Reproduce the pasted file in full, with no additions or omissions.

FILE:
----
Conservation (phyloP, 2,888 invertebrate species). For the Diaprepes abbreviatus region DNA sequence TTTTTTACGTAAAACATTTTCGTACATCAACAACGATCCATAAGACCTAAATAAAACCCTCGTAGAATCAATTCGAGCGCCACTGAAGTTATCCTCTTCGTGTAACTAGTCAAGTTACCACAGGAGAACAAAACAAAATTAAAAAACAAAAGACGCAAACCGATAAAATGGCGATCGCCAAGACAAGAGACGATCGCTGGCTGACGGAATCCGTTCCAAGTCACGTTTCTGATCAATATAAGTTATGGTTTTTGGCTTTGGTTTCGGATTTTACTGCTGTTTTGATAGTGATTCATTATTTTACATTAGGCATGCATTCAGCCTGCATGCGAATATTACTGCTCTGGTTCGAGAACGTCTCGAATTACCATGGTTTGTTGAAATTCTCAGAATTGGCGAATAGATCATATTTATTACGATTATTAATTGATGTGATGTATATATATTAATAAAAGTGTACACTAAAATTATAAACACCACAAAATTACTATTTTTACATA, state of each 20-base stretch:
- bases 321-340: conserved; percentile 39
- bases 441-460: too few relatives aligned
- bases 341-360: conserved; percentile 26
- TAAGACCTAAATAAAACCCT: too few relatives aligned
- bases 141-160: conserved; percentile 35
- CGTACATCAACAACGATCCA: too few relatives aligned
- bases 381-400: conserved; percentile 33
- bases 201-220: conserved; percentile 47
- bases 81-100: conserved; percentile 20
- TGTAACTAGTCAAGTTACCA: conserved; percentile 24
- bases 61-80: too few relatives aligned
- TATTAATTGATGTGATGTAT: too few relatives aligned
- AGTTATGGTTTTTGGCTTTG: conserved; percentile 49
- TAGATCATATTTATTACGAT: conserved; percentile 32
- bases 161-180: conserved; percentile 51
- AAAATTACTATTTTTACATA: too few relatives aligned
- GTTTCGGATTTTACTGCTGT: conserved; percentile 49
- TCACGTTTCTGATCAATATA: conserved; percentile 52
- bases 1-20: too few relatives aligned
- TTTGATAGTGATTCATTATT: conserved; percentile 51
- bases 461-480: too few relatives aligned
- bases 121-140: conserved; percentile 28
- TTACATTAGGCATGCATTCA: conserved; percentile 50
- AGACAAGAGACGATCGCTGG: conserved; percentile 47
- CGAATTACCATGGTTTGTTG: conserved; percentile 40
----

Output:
Conservation (phyloP, 2,888 invertebrate species). For the Diaprepes abbreviatus region DNA sequence TTTTTTACGTAAAACATTTTCGTACATCAACAACGATCCATAAGACCTAAATAAAACCCTCGTAGAATCAATTCGAGCGCCACTGAAGTTATCCTCTTCGTGTAACTAGTCAAGTTACCACAGGAGAACAAAACAAAATTAAAAAACAAAAGACGCAAACCGATAAAATGGCGATCGCCAAGACAAGAGACGATCGCTGGCTGACGGAATCCGTTCCAAGTCACGTTTCTGATCAATATAAGTTATGGTTTTTGGCTTTGGTTTCGGATTTTACTGCTGTTTTGATAGTGATTCATTATTTTACATTAGGCATGCATTCAGCCTGCATGCGAATATTACTGCTCTGGTTCGAGAACGTCTCGAATTACCATGGTTTGTTGAAATTCTCAGAATTGGCGAATAGATCATATTTATTACGATTATTAATTGATGTGATGTATATATATTAATAAAAGTGTACACTAAAATTATAAACACCACAAAATTACTATTTTTACATA, state of each 20-base stretch:
- bases 321-340: conserved; percentile 39
- bases 441-460: too few relatives aligned
- bases 341-360: conserved; percentile 26
- TAAGACCTAAATAAAACCCT: too few relatives aligned
- bases 141-160: conserved; percentile 35
- CGTACATCAACAACGATCCA: too few relatives aligned
- bases 381-400: conserved; percentile 33
- bases 201-220: conserved; percentile 47
- bases 81-100: conserved; percentile 20
- TGTAACTAGTCAAGTTACCA: conserved; percentile 24
- bases 61-80: too few relatives aligned
- TATTAATTGATGTGATGTAT: too few relatives aligned
- AGTTATGGTTTTTGGCTTTG: conserved; percentile 49
- TAGATCATATTTATTACGAT: conserved; percentile 32
- bases 161-180: conserved; percentile 51
- AAAATTACTATTTTTACATA: too few relatives aligned
- GTTTCGGATTTTACTGCTGT: conserved; percentile 49
- TCACGTTTCTGATCAATATA: conserved; percentile 52
- bases 1-20: too few relatives aligned
- TTTGATAGTGATTCATTATT: conserved; percentile 51
- bases 461-480: too few relatives aligned
- bases 121-140: conserved; percentile 28
- TTACATTAGGCATGCATTCA: conserved; percentile 50
- AGACAAGAGACGATCGCTGG: conserved; percentile 47
- CGAATTACCATGGTTTGTTG: conserved; percentile 40